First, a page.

Trip comes at a time when President Donald Trump has sent mixed signals about his intentions in Syria.
He told reporters he plans to talk to allies about "modalities by which we may continue to apply pressure" on Iran, branded by Washington a sponsor of "terrorism".
Pompeo will likely face questions about last month's surprise announcement that US troops would soon leave northeastern Syria, where they help battle remnants of Islamic State of Iraq and the Levant (ISIL, ISIS).
He didn't give a timeline on the pullout. Asked about confusion among allies, he said: "I've actually spoken to them all."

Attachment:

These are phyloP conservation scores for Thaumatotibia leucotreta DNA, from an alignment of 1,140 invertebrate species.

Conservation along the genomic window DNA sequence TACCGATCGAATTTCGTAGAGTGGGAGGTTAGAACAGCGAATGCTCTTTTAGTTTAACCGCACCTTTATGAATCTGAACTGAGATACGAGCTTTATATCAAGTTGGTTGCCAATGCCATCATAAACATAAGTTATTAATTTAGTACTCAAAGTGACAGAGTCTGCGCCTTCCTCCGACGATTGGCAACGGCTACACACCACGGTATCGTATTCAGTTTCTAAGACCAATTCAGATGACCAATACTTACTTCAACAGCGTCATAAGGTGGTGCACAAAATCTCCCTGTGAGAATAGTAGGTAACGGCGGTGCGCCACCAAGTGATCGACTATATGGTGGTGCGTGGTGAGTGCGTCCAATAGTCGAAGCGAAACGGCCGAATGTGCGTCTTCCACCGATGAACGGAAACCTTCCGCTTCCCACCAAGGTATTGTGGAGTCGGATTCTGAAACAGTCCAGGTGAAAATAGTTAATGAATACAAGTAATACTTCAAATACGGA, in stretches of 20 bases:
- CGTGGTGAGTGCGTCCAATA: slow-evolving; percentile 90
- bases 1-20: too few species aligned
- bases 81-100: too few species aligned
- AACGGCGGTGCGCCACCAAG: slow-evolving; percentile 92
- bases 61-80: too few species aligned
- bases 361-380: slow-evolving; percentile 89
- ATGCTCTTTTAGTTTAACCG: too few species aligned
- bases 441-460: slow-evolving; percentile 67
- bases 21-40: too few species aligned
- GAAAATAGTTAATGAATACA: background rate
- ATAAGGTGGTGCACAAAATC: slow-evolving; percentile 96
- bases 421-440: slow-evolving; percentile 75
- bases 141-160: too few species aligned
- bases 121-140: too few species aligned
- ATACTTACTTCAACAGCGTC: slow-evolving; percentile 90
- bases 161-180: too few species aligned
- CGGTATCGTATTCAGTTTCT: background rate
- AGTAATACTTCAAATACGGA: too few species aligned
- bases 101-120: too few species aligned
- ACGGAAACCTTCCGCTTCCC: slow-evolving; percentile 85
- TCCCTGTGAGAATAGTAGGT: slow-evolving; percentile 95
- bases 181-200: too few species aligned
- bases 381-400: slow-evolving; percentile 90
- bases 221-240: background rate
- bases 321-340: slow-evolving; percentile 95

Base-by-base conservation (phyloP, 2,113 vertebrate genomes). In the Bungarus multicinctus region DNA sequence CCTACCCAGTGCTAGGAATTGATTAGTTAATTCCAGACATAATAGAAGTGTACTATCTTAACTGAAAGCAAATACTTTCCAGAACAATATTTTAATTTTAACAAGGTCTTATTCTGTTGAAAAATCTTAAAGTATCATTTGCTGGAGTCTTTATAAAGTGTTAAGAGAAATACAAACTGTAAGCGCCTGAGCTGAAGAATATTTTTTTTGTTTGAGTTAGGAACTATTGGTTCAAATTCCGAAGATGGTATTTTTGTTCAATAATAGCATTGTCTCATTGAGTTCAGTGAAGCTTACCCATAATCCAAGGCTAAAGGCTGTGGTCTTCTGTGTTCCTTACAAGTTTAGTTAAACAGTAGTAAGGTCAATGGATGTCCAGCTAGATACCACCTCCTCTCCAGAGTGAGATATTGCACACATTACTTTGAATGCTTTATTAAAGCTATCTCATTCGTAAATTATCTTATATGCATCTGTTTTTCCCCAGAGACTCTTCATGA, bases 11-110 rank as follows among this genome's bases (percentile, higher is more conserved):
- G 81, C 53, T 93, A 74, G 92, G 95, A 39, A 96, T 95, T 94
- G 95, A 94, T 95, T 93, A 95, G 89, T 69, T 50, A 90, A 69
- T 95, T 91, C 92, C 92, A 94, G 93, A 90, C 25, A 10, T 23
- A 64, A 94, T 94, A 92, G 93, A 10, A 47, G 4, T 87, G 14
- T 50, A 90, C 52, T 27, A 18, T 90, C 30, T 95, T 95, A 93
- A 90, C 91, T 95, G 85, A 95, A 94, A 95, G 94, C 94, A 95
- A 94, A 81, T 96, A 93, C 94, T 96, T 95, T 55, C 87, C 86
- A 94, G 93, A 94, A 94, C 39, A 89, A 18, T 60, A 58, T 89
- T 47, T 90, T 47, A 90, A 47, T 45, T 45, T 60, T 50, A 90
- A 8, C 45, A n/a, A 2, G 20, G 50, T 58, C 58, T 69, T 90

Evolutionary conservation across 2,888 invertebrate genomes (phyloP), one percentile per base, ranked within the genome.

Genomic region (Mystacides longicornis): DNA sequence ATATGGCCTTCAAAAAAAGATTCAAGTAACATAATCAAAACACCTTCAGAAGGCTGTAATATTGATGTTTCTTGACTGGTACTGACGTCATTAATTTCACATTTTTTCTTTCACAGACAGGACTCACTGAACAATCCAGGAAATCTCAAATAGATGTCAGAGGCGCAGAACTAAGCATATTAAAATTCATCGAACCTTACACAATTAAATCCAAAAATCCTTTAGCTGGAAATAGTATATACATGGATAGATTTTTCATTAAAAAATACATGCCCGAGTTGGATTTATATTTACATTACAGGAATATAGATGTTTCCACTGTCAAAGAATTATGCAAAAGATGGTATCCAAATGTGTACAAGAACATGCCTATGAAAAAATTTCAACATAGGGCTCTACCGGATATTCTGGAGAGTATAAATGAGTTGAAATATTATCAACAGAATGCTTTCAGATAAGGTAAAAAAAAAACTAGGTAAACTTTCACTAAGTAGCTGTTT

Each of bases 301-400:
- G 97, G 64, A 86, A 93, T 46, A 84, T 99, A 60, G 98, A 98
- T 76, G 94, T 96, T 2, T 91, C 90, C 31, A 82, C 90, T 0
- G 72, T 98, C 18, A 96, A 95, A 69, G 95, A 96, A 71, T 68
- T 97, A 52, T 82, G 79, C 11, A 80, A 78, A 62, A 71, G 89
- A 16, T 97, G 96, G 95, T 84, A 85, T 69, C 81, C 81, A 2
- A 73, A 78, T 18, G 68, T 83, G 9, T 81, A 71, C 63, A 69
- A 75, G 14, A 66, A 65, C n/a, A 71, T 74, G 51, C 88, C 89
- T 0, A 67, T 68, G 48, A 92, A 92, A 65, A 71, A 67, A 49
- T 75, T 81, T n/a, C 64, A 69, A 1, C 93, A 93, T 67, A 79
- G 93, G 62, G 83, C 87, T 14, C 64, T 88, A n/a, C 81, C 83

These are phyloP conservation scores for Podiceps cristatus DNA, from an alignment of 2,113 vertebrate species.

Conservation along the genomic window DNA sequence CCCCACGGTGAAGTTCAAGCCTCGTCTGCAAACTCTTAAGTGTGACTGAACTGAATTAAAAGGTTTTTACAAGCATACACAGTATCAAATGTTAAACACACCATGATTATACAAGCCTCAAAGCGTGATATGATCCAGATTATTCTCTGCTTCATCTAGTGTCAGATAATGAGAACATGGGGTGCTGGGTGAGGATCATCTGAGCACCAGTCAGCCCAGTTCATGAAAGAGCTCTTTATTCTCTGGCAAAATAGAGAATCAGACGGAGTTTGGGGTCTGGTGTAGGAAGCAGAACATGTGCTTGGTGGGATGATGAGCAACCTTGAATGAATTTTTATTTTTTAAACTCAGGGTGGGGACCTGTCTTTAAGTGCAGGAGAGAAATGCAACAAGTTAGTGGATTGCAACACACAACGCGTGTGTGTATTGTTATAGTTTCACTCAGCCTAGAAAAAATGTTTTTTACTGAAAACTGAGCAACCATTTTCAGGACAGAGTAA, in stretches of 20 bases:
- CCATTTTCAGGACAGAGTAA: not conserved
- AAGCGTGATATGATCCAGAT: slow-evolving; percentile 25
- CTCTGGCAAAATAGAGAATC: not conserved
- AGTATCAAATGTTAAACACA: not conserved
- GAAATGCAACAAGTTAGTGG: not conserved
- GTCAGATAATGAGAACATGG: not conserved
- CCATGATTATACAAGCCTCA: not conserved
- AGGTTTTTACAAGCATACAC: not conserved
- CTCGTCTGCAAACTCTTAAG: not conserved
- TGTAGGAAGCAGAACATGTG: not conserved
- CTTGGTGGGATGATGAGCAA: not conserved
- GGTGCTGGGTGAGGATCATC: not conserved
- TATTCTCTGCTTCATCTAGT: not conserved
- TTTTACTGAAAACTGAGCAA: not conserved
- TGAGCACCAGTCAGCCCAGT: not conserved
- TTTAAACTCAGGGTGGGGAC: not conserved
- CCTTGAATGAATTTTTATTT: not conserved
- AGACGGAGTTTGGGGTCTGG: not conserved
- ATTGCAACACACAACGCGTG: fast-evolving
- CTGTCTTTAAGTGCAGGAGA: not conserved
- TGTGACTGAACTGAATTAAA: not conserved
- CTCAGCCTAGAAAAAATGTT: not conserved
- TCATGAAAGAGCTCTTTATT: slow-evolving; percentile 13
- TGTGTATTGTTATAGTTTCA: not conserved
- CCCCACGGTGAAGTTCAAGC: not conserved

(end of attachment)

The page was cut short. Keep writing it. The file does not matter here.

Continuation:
As he was leaving Pompeo told reporters: "The United States is still committed to all the missions that we've signed up for with them over the past two years. This is a coalition that understands that the largest threats - terrorism and the Islamic Republic of Iran - are things that we ought to work on jointly and we will be marshaling all of the resources, theirs and ours, to achieve them."
The secretary of state's trip coincides with that of US National Security Adviser John Bolton who is in Turkey, in part to address the issue of Kurdish fighters in Syria and guarantee their safety after a US withdrawal.
Pompeo will deliver an address on Middle East policy in Egypt, whose military ruler turned president, Abdel Fattah al-Sisi, has been a key partner of Trump.